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I remember that pinky milk that I pumped for my son.
My nipple had been so sore..
Yet I needed to pump to stimulate my milk production. My baby was jaundiced and needed that extra milk.
My husband was horrified to see to milk and ask me to stop pumping immediately.
I asked him at that time, so what should I do?
It was a dillema... I want my nipple to heal, but at the same time want to continue nursing and pumping no matter what.
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Does this happen to you before?
That you get sore nipple while breastfeeding?
Your nipple is either cracked, chapped, or simply feeling painful?
Or you feel like curling your toe whenever it’s time to feed your baby? Because it is that painful...
Truly, early days of breastfeeding were though.
IS SORE NIPPLE NORMAL?
Is sore nipple normal?
Is this something that every breastfeeding moms goes through?
The answer is yes and no.
There’s some tenderness that’s still considered normal, BUT not all sore nipples are normal.
Let’s take a look on how to differentiate them.
Normal nipple tenderness occurs in the early days of breastfeeding
- only last for less than a minute in the beginning of nursing. It should not last throughout the whole feeding sessions
- there should be no skin damaged or bleeding
- the shape of the nipple should not change after feeding.
Now, what is the problematic sore nipple?
This is when your sore nipple:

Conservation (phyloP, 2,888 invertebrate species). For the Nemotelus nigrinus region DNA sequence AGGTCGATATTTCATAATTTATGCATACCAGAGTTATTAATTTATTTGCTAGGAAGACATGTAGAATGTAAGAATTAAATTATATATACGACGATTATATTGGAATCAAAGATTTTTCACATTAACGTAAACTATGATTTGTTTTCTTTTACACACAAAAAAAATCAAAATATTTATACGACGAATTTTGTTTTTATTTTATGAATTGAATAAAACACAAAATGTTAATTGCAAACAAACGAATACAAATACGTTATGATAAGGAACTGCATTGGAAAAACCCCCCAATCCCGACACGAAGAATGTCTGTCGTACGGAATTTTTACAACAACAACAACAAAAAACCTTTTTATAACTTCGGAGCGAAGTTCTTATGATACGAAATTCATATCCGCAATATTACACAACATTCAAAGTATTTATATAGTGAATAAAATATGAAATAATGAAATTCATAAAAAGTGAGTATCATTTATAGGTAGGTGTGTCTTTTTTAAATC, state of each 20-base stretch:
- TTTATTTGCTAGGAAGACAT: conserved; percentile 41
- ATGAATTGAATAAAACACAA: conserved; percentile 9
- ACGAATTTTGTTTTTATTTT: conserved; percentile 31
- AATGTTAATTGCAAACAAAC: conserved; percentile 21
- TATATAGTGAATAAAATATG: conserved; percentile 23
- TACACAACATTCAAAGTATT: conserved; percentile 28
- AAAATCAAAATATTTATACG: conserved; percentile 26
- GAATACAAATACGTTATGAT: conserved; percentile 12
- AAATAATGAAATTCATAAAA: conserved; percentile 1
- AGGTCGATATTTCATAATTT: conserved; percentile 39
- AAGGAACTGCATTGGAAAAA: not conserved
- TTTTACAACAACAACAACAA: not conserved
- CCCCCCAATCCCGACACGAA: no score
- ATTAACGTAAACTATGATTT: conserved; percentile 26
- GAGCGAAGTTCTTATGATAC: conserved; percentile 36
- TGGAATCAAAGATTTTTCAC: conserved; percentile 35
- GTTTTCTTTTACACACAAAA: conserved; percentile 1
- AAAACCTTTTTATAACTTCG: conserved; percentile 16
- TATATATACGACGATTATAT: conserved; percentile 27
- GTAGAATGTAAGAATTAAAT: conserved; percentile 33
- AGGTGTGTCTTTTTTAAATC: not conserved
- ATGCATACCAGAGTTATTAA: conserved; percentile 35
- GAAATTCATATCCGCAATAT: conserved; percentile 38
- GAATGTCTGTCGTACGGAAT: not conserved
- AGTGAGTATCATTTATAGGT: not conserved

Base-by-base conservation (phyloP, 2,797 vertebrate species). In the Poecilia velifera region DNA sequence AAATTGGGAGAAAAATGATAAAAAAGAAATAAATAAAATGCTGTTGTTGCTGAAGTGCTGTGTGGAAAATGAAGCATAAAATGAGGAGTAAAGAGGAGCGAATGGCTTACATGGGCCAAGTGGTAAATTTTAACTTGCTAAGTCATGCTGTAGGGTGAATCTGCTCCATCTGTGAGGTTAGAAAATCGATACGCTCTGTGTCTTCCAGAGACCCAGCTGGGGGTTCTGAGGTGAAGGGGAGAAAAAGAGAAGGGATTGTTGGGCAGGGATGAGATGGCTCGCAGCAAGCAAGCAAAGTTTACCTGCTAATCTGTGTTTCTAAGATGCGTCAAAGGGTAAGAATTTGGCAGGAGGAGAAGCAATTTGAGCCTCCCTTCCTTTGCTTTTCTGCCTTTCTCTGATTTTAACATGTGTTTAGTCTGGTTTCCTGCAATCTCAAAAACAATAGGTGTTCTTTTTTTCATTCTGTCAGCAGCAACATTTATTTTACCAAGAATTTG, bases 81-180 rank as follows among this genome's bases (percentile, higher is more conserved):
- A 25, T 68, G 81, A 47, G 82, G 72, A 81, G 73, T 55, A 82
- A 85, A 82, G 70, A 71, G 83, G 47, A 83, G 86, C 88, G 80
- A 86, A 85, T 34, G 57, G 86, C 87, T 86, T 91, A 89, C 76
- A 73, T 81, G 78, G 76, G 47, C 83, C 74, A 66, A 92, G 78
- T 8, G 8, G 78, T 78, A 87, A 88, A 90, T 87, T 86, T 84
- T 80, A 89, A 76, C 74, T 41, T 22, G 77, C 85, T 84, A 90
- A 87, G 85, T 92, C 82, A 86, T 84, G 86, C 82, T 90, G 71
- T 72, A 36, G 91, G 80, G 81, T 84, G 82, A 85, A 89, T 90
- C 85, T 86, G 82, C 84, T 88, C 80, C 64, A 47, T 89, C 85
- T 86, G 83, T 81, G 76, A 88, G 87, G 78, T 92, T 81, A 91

- lasts throughout the feeding
- your nipple does not heal even after a week
- there’s bleeding / cracked involved
- you feel dreaded to nurse your baby because of it (this is a red flag).
- the shape of your nipple changes after feeding (say, there’s a white line in the middle, or becomes flattened or lipstick shape).
Now, what can you do to relieve sore nipple while breastfeeding?
To treat the problem, we need to dig out the reasons.
Below are some of most common issues which cause sore nipples while breastfeeding
COMMON CAUSES OF SORE NIPPLES IN BREASTFEEDING
Below are some of most common issues which cause sore nipples while breastfeeding:
1. Incorrect latch
This is the most common issue moms experience when they just started breastfeeding.
The baby has a shallow latch such that she seems to clamp only on the nipple, while the correct latch should be wide and cover both nipple and areola.
A few tips to correct the baby’s latch:
- aim the nipple at baby’s nose to encourage him to open his mouth wide
- use flipple technique to latch the baby (see the video below to watch the step by step guide)
- use laid-back breastfeeding position and let the baby self-latch.
2. Tongue tie
This is when the baby’s tongue has restricted motion and thus unable to latch properly.
His latch is usually weaker and therefore he’s unable to get enough breast milk during direct feeding. As a result, the baby is usually nipple-feeding, resulting in nipple damage (lipstick shape after feeding, and sometimes accompanied with bleeding).
This condition needs to be assessed by a lactation consultant or even a specialist pediatric dentist). Some of them can be treated with a minor surgery called frenotomy.
When you or your baby has thrush, your nipple may be itchy, red, or even cracked. There's a shooting pain during or after the feeding.
Your baby's tongue may be covered by a lot of white patches and s/he may not be comfortable during nursing.
Thrush is caused by a fungal infection, and you may visit a doctor to get some antifungal prescription.
4. Milk blister.
A milk blister (also know as milk bleb) is indicated by a painful small white / yellow dot on your nipple.